Get Motivated to Stop Using Tobacco
No one but you can decide when and why it’s the right time to quit. But if you’re having a hard time making the decision or finding your motivation, our experts can help. No matter how long you’ve used tobacco, we can help you get inspired to start your quit now.
Tobacco Product Use Can Take Years Off Your Life
Using tobacco products can cause harm to your health and well-being that leaves you and your family suffering the consequences. In fact, tobacco use damages nearly every part of your body, from the lungs to the immune system, making it the leading cause of preventable death, taking an average of 10 years off your life.
Smoking Damages Blood Vessels and Raises Blood Pressure
Other Heart Diseases Caused and Worsened by Tobacco Use:
High Blood Pressure
Coronary Heart Disease
People Who Smoke Are 12 to 13 Times More Likely to Die From COPD
Lung Illnesses Caused or Worsened by Tobacco Use:
Quitting Tobacco Reduces Your Risk of 12 Types of Cancer:
Should You Be Screened for Lung Cancer?Yearly lung cancer screening with a low-dose CT scan is recommended for people who:
- Have a 20 pack-year or more smoking history, and
- Smoke now or have quit within the past 15 years, and
- Are between 50 and 80 years old.
A pack-year is smoking an average of one pack of cigarettes per day for one year. For example, a person could have a 20 pack-year history by smoking one pack a day for 20 years or two packs a day for 10 years.
Health Improvements From Quitting
The good news? You don’t have to wait long to feel the health benefits of quitting tobacco. As soon as you start quitting, your body begins to recover from the damage caused by using tobacco. Over time, quitting lowers your risk for smoking related diseases and can add years onto your life. No matter how much or how long you’ve used tobacco, it’s never too late to quit.
Circulation and lung function improves
Risk of heart attack sharply falls
Risk of some cancer goes down
Risk of cancer is similar to that of a nonsmoker
There are many misconceptions about smoking and the impact it has on mental health. The fact is, even though quitting can be stressful, continuing to smoke can make mental health symptoms worse.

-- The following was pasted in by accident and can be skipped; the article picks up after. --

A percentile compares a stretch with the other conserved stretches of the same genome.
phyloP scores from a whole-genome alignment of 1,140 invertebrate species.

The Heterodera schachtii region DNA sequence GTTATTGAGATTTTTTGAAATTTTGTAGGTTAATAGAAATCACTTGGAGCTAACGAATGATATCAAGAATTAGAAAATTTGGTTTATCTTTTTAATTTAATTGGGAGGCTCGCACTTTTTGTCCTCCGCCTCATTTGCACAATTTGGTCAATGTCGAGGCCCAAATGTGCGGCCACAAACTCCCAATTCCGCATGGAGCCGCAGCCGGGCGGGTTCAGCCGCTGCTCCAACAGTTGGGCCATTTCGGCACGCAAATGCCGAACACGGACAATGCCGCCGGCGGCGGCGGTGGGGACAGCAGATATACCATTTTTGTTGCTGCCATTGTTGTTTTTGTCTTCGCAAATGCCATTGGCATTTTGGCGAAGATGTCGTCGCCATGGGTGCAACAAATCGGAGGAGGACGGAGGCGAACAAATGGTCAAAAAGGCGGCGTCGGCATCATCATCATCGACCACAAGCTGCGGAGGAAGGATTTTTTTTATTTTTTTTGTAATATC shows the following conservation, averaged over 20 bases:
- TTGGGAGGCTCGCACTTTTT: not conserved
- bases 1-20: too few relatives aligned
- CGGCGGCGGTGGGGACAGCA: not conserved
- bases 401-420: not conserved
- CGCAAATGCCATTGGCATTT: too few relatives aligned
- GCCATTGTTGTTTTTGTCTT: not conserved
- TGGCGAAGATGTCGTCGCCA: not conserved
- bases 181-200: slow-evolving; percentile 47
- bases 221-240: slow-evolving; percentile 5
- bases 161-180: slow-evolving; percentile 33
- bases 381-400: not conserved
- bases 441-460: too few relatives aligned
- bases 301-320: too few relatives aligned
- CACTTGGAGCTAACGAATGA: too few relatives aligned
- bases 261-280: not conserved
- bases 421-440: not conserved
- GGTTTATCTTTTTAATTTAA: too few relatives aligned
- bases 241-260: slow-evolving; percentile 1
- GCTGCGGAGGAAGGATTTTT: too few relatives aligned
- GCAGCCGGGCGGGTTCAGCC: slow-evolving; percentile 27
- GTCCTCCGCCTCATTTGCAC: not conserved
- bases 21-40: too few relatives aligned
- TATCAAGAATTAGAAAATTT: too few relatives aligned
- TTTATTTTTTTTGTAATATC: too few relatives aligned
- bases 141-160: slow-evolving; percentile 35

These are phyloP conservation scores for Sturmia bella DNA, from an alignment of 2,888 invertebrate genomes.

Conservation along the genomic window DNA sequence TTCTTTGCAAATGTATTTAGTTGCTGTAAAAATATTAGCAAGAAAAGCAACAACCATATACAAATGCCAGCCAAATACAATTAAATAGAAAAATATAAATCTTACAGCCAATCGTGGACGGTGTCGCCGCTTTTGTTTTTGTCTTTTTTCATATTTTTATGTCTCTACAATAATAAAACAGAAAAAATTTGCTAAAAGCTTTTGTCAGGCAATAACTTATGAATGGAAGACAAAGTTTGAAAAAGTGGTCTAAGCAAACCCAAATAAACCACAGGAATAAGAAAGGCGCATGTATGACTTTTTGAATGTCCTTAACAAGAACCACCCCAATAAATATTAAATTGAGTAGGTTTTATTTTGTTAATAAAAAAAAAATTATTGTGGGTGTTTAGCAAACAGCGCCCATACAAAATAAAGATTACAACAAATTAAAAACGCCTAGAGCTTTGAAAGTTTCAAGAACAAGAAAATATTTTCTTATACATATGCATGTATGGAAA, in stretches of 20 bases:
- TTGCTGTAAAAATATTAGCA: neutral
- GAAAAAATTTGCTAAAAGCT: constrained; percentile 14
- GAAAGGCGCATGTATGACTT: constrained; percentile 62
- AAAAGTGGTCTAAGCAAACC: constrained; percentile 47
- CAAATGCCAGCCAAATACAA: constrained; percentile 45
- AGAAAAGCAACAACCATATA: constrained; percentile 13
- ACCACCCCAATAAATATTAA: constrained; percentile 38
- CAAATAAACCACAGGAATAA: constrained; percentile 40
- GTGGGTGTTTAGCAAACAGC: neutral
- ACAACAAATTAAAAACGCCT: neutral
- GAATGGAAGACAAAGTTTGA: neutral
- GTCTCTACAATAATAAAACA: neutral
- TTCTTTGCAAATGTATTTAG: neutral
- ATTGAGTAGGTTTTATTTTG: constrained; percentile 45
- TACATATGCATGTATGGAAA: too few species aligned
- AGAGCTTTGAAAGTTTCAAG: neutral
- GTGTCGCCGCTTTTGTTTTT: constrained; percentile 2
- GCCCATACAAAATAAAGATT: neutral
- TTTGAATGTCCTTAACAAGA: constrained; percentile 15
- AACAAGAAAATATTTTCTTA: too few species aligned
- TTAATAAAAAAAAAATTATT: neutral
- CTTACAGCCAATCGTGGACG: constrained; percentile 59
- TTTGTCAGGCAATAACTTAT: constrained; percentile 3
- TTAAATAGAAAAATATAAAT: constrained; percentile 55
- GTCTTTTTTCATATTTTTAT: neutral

Smoking increases feelings related to stress
Quitting reduces stress over time
When you first start to quit, it may be tough to get past the stress of cravings and withdrawal. But in the long run, if you continue to stay quit, symptoms of stress have been shown to significantly improve.
Smoking can worsen symptoms related to anxiety and depression
Quitting can ease symptoms of anxiety and depression
Quitting tobacco is hard, and if you have conditions like anxiety or depression, you may face even more obstacles in quitting. But it’s not impossible. Find out how our free quit support helps.
Smoking can impact the effectiveness of certain medications that you may use to manage your mental health symptoms.
Protecting Loved Ones
For people who use tobacco, quitting can be one of the hardest things they ever do. But getting through it can make a huge difference for everyone in your life. When you’re healthier, there’s a better chance you will be around for loved ones long-term, without the complications of smoking holding you back.
Plus, quitting tobacco helps protect those closest to you too. That’s because even if you smoke in another room, in a stairwell, or with a window open, secondhand smoke can still spread. Exposure for even a short period of time has many of the same side effects on nonsmokers as smokers themselves may experience. Secondhand smoke exposure is more hazardous for babies and children because they are still growing.
Secondhand smoke side effects include cancer, stroke, and heart disease.
Babies exposed to secondhand smoke are at an increased risk of sudden infant death syndrome (SIDS) and damage to the developing body and brain.
Young children exposed to secondhand smoke get sick more often with pneumonia, ear infections, and bronchitis.
Using tobacco while pregnant or breastfeeding can have many negative health effects for both you and your baby.
The Cost of Tobacco Adds Up
Beyond the physical, mental, and emotional impacts of tobacco use is the financial drain. In Illinois, people who smoke spend an average of $4,000 a year. That’s money you could be saving for necessities like bills and groceries, or even a vacation.